A change management process must be defined that governs the handling of changes. This process must be defined in consultation with the stakeholders to handle changes that suit the context. Scope of work and solution scope helps in knowing if a request is a change or Not.
Inadequate Stakeholder Involvement
Stakeholders’ involvement is one of the critical success factors for every Project. As a Business Analyst, you may any of the following situations:
Unavailability of Key Stakeholders: If this happens, they will not sync with the latest requirements discussions leading to multi-fold issues. Either they will not be able to share their inputs or come up with changes later on.
Non-Cooperation of Stakeholders: Sometimes, you may encounter Stakeholder(s) who is not co-operating. It may lead to issues related to sign-offs, approvals, and even delays.
What can you do? –
Handling unavailability – Business analysts may capture the requirement discussions, especially crucial decisions taken, in minutes of the meeting and send that to all the stakeholders. He/she may request all absentees to go through the points before the subsequent planned requirements sessions. This will help in minimizing the chances of misunderstanding and reopening of requirement items that have been closed.
Handling Non-Cooperation of Stakeholders: A thorough Stakeholder management plan is key to tackling this issue. Identifying key expectations, roles, attitudes of the stakeholders and monitoring continuously are ways you can handle this non-co-operation.
Read Also: HOW TO HANDLE CHALLENGING STAKEHOLDERS?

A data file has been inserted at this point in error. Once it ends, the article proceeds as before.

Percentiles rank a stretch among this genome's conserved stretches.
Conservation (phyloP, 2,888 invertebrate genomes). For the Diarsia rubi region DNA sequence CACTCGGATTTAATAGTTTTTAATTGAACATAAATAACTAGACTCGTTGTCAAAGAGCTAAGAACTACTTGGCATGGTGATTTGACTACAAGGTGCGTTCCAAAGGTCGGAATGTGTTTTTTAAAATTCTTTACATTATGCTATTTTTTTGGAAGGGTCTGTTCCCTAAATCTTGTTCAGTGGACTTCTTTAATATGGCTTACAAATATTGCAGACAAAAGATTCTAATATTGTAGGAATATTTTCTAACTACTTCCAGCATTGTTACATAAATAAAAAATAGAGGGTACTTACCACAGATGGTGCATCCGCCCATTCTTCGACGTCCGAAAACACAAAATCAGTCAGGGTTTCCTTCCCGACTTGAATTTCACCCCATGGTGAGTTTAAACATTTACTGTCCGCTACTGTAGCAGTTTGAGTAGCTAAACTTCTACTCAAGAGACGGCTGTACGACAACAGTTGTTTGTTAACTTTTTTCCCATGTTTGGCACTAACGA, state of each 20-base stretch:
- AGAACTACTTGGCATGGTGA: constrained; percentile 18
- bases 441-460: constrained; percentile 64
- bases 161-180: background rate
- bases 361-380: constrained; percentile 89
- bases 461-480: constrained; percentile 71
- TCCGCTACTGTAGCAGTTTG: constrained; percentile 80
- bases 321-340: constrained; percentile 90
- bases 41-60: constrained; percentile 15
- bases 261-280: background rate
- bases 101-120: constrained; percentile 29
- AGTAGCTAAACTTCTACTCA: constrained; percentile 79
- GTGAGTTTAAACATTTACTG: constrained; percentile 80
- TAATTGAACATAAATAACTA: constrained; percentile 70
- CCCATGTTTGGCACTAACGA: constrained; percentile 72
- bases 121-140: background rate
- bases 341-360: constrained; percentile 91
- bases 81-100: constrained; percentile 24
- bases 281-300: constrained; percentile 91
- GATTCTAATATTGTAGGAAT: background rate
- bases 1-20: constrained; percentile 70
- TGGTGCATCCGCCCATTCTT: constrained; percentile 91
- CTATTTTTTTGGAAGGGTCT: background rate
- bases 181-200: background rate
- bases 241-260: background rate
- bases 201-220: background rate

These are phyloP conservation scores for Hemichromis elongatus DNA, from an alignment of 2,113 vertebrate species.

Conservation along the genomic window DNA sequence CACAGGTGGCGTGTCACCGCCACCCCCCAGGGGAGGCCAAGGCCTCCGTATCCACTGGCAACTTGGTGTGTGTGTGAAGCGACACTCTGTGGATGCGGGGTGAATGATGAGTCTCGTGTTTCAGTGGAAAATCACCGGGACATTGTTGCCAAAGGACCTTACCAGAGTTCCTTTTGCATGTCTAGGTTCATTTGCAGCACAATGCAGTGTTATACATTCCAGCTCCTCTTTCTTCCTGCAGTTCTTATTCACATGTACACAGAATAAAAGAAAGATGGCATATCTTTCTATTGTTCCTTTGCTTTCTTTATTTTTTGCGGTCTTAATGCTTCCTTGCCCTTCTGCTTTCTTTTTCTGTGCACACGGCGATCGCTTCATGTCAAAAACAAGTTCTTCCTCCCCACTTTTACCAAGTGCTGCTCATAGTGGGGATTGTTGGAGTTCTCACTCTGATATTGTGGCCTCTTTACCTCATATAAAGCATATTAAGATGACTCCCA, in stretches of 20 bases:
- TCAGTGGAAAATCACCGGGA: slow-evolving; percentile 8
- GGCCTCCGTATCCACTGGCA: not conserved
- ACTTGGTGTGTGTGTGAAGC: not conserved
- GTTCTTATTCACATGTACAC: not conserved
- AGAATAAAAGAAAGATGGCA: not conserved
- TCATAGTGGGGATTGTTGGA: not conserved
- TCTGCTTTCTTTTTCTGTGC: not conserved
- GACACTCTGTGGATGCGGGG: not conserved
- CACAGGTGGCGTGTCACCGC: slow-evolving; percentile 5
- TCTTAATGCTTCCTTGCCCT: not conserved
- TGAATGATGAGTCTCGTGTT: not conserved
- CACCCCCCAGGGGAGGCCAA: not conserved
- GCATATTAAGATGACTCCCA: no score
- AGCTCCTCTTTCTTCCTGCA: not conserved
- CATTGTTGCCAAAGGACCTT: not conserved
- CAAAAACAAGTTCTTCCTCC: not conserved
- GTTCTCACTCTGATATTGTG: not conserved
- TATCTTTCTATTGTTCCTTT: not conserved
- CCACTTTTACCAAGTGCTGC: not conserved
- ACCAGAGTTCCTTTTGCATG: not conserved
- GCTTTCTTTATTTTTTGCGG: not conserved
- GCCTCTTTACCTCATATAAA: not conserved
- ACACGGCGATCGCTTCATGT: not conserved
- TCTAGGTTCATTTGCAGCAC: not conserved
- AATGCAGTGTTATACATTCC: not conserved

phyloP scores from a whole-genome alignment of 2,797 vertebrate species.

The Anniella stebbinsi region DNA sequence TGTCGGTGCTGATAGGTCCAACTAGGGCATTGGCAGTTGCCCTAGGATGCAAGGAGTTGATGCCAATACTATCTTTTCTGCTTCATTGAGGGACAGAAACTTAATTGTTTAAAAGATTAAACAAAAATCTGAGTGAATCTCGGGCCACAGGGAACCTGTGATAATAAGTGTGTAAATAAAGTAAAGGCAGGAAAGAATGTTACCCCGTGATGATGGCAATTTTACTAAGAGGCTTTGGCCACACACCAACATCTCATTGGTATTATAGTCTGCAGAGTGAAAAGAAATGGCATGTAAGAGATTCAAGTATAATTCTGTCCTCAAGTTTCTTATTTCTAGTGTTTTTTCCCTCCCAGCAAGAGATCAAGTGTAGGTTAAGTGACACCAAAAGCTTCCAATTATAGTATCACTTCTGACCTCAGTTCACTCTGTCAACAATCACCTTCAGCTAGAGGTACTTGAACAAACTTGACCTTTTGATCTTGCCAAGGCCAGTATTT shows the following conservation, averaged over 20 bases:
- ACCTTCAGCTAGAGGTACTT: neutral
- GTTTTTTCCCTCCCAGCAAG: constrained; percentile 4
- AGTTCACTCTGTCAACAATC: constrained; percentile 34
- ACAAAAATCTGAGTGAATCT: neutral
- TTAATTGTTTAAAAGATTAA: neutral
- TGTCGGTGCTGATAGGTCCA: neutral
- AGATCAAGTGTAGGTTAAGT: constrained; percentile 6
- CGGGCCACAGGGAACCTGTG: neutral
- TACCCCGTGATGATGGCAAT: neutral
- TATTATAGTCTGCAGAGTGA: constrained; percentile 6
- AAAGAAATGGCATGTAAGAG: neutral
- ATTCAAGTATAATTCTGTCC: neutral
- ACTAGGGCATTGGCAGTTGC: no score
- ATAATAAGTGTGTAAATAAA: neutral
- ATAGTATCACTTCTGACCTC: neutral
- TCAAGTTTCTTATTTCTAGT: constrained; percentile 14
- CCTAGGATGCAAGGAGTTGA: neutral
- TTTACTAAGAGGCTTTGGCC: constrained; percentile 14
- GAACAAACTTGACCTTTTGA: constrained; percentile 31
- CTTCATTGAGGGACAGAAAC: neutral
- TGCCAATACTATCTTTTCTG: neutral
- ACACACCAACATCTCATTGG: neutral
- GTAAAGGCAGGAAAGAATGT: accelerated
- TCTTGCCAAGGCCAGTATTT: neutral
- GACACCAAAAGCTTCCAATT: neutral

As a Business Analyst, you may find yourself in a difficult situation as far as timelines are concerned and that may happen because of the following reasons:
- Unrealistic commitment by Sales Team
- Unrealistic expectations by Stakeholders
What can you do? – Sales Team may have to accept a tough deal for strategic reasons. As a Business Analyst, you can’t alter the terms of the deal, but you can assess the impact and convey the realistic cost and losses to your management. You can keep your slate clean.
Unrealistic Stakeholders’ expectations are not very uncommon. It’s important to handle these expectations with a balanced approach and without spoiling the relationships forever.
You have to interact with the Stakeholders regularly so it makes sense to try some of the following approaches:
- Give and take approach – You give some for free and charge some.
- Diplomatic Escalation – It is better for you to not escalate to the Sponsor (As that might be seen as a direct confrontation). You can always take the stand that you need to inform your management about the additional cost or impact on timelines.
These are a couple of approaches, and there could be several such approaches, which can be tried.
We invite comments from the business analysis community to share the challenges you have faced in your business analysis career and the measures you took to address them.